It would be apparent to one skilled in the art that the present invention, as described below, may be implemented in many different embodiments of hardware and/or the entities illustrated in the drawings. Thus, the operation and behavior of the present invention will be described with the understanding that modifications and variations of the embodiments are possible, given the level of detail presented herein.
The boule 100 is made by depositing thin films of two or more materials, such as materials 104 and 106, in an alternating manner onto the boule 100 as it rotates in a direction 108 around a central core 110.
The materials 104 and 106 are sequentially deposited using exemplary thin film deposition sources 112 and 114, respectively. In practice, as understood by one of skill in the art, to deposit of the materials 104 and 106, the boule 100 can be rotated as shown. Alternatively, however, the deposition sources 112 and 114 can be rotated around the central core 110, to create the circularly symmetrical ring layer structure 103. As illustrated in
To form the separate concentric rings within the layer structure 103, during deposition, one of the sources 112 or 114 will switched off while a film comprised of a first of the materials 104 or 106 is being deposited by the other source. When the film comprised of the first material (e.g. 104) is completed, its source (e.g., 112) would be switched off and the second source (114) would be activated to deposit the film comprised of the second material (106). This process continues until the desired thickness of the boule 100 is achieved.
The deposition process noted above ultimately produces alternating layers of the materials 104 and 106, as illustrated in
In the example of
The thin film deposition process can be accomplished using a variety of methods well known to those of skill in the art. For example, sputter deposition, chemical vapors deposition, Plasma Vapor Deposition or similar thin film deposition systems can be used. Deposition of the materials can be accomplished using two or more deposition sources.
The deposited thin films, such as the thin film layers 102, can be made from many material combinations. Within the context of the present invention, it is preferable that one or more of the material, such as the materials 104 and 106, be selectively etched. Additionally, the materials can be deposited in extremely smooth films, where there is no significant inter-diffusion of the layer during processing that will degrade the definition of the layer thickness. An example of readily available material combinations that can be used to form the discrete layers, and hence the rings are SiO2/Si3N4, SiO2/Si, SiO2/Ta, and SiO2 Magnetic Media Film. There also are other exemplary combinations not mentioned in the present application, but will become apparent to persons having ordinary skill in the art based on this description.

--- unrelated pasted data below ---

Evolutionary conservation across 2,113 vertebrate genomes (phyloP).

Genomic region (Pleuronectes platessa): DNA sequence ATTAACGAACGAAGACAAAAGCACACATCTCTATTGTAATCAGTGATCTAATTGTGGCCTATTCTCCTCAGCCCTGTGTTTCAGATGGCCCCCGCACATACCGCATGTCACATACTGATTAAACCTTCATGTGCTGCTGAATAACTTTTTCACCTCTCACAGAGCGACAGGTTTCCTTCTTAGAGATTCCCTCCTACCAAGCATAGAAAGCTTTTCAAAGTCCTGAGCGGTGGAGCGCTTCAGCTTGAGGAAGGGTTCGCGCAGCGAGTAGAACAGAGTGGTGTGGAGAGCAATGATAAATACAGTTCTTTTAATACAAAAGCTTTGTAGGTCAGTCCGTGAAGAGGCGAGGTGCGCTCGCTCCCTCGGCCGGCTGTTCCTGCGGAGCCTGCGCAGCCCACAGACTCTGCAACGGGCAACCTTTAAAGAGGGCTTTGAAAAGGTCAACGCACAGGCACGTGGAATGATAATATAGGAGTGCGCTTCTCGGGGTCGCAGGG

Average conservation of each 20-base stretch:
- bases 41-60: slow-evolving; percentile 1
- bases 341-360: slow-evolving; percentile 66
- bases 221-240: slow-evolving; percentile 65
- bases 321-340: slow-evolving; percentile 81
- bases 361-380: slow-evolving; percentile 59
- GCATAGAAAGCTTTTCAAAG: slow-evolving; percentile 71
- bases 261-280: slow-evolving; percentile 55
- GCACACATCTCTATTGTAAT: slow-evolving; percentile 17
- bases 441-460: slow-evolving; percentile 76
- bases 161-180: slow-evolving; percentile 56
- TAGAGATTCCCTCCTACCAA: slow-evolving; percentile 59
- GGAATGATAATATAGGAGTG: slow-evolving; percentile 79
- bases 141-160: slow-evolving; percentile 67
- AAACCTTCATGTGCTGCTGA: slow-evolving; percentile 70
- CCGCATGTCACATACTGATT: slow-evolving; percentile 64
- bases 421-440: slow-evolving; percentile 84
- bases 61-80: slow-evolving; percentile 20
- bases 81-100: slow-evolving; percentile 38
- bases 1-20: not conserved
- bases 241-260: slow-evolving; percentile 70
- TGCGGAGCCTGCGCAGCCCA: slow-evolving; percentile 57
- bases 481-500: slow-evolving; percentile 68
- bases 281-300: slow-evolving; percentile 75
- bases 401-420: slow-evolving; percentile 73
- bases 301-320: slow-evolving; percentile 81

It is desirable that the deposition process be controlled to provide sufficiently smooth layers such that as the layers build up, there is no deviation from a smooth circular track. For example, bias magnetron sputter deposition can be used to maintain a very smooth deposited film surface while at the same time, achieving a high deposition rate.
To form individual magnetic disks, the boule 100 and the boule 200 can be cut up into disks that will have ring structures that, for example, resemble the ring sections of a tree trunk. The tree ring section platens cut from the boules undergo an initial planarization, or surface polishing, to provide a very flat surface.
The trenches 306 are formed to a depth 310 of about 45 nm to form the 30 nm lines and spaces, noted above. The etching of the tracks 302 to form the trenches 306 can be accomplished using well known semiconductor etching techniques. For example, a plasma type etcher could be used to reactively etch, or vaporize, the film layers of the material 106 to form the trenches 306. Wet selective etching can also be used.
Planarization can be achieved by using standard chemical mechanical polishing (CMP) processes. The planarization or smoothing can also be accomplished by sputter etching a planarizing resist coating with 1:1 selectively against the magnetic media 400 coat.